General Motors and PSA Peugeot Citroen are really scaling back their alliance, which could be a huge hit to the French carmaker’s recovery plan – crippling its small car program.
Peugeot, which is now mulling an investment by Chinese partner Dongfeng as it fights to contain huge losses, said the small car program at the heart of the GM partnership was likely to be cancelled.
“Further analysis showed that the business model just wasn’t there,” a Peugeot spokesman said, without elaborating.
“Peugeot thought it had found a long-term partner, but the alliance seems to be disintegrating,” said Paris-based Natixis analyst Georges Dieng. “This leaves a hole in their strategy, and I don’t see how they can fill it,” he added. “Dongfeng doesn’t really offer an alternative.”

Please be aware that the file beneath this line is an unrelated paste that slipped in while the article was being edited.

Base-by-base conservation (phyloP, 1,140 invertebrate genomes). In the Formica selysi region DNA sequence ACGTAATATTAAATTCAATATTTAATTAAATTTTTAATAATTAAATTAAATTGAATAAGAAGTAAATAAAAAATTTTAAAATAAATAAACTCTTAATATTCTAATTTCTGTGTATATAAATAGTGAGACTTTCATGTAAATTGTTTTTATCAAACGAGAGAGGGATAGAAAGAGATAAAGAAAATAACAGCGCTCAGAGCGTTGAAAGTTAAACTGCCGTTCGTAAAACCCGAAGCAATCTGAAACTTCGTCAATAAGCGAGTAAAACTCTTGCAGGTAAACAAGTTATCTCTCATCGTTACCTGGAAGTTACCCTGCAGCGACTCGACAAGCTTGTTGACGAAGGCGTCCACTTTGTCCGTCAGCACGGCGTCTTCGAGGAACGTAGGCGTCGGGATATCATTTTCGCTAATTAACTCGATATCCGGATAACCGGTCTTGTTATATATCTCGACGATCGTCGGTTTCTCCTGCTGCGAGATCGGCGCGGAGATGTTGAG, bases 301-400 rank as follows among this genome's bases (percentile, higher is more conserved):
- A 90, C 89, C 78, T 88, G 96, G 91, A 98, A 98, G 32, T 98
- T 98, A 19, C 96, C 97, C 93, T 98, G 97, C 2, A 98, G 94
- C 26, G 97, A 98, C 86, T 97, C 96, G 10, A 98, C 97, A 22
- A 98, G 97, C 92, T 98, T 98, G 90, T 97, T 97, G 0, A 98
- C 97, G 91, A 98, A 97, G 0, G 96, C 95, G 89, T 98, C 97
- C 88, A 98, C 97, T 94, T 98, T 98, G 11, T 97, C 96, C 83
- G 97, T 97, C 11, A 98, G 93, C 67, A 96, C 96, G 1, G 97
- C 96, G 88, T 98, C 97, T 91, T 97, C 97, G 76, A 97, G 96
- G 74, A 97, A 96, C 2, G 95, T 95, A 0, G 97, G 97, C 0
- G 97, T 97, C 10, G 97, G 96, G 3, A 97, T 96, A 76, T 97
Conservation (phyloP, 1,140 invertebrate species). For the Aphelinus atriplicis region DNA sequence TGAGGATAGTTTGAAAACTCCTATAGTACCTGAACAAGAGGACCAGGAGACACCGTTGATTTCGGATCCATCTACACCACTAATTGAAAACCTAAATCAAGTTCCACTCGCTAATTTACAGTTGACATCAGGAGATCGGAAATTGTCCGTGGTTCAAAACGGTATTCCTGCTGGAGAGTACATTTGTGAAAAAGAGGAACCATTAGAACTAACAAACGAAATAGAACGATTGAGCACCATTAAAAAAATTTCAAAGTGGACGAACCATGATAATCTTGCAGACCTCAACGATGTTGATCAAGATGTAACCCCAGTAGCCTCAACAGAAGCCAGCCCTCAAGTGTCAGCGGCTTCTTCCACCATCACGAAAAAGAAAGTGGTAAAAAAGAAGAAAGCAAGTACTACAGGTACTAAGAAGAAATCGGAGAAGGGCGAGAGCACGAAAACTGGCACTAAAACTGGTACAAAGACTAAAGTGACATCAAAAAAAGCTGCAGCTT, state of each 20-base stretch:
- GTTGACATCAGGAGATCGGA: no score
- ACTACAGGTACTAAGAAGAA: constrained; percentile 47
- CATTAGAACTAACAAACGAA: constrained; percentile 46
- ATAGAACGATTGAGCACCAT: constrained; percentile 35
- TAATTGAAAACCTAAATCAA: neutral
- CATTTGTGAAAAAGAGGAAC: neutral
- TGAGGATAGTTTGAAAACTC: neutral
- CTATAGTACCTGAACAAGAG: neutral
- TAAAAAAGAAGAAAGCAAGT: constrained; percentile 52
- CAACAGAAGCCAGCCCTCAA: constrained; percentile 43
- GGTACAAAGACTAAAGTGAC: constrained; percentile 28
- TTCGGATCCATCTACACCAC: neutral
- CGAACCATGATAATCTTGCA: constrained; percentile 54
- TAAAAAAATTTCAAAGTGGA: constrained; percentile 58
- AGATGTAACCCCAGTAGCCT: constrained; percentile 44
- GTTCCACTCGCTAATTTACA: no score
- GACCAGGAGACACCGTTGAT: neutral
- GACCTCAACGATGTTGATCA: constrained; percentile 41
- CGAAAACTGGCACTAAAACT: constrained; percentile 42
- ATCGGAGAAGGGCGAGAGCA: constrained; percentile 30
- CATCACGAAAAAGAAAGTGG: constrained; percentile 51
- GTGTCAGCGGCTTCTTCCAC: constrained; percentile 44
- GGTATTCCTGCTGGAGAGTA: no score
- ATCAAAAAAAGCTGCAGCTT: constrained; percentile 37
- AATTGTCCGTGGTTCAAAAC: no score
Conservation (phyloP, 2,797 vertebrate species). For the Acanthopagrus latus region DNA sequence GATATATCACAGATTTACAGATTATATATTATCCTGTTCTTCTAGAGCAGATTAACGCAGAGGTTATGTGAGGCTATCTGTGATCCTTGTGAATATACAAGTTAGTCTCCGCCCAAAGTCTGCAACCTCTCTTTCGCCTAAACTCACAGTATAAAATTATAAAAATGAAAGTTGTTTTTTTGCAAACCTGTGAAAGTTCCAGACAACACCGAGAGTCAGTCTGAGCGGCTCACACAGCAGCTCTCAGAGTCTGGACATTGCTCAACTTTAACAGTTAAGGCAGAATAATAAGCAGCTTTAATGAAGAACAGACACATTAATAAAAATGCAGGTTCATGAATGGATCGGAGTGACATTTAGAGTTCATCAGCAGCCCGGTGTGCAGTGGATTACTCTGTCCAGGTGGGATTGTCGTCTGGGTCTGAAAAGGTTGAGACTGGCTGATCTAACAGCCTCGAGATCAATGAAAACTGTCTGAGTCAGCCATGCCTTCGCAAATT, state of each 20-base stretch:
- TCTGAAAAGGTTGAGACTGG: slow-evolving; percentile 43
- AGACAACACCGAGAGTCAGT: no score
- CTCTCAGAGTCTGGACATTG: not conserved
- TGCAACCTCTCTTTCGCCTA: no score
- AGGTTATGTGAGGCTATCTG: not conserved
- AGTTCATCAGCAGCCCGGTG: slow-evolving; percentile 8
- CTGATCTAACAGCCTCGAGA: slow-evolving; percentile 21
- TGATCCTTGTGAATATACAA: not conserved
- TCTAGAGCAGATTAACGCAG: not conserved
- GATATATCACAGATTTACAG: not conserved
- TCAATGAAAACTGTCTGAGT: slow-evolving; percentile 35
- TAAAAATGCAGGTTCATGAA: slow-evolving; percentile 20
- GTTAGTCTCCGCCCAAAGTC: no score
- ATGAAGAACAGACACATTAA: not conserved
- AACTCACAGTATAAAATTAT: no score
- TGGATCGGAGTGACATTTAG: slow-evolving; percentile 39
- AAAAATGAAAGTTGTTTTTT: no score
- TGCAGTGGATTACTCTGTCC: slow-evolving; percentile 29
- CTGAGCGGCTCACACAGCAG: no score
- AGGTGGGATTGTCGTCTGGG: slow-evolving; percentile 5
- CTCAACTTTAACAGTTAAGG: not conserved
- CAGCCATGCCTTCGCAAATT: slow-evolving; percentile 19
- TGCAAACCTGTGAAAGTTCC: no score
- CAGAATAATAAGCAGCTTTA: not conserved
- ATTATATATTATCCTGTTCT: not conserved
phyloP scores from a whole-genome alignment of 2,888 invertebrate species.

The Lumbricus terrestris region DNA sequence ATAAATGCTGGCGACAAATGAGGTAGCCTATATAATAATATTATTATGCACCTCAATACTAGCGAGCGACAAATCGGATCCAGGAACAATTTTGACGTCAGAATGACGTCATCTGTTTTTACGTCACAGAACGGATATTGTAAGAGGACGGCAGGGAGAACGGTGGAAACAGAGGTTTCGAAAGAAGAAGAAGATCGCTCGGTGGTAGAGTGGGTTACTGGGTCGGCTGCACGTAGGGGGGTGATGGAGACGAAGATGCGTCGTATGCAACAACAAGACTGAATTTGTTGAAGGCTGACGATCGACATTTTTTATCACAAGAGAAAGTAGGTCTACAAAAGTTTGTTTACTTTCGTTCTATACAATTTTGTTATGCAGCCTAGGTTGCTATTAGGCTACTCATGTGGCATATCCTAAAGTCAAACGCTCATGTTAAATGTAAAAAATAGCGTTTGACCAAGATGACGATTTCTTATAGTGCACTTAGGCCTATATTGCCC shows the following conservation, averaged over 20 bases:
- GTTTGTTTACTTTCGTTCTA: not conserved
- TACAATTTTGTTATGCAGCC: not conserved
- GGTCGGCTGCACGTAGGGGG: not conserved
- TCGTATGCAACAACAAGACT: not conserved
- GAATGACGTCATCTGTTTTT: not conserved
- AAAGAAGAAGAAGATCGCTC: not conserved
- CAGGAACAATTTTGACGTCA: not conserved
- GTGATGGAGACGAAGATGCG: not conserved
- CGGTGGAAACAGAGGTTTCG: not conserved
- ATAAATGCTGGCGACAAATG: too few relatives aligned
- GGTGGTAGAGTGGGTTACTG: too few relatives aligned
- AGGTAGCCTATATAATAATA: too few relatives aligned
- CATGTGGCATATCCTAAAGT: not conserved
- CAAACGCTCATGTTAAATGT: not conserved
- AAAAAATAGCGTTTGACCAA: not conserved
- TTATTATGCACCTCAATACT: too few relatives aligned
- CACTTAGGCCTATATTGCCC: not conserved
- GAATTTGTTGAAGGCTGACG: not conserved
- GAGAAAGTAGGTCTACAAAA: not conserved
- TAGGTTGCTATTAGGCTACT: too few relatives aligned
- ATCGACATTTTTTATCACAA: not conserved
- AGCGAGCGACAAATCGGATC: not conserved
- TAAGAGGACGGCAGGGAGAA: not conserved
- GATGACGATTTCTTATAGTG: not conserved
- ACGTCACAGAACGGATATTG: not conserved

In the early days of their tie-up, Peugeot and GM revealed plans for at least five vehicle and power train programs. But that was quickly mitigated by unsuccessful negotations to set up a deeper alliance, followed by a stream of steady news announcing the duo are scaling back their joint plans. Besides joint acquisitions now underway, just two minivans have survived from “about forty” projects initially discussed, according to Peugeot programs chief Jean-Christophe Quemard. The soon to be dropped scenario called for the replacement of the Peugeot 208, Citroen C3 and Opel Corsa with a single small car platform and was “absolutely key” to the partnership between the two companies – according to analysts.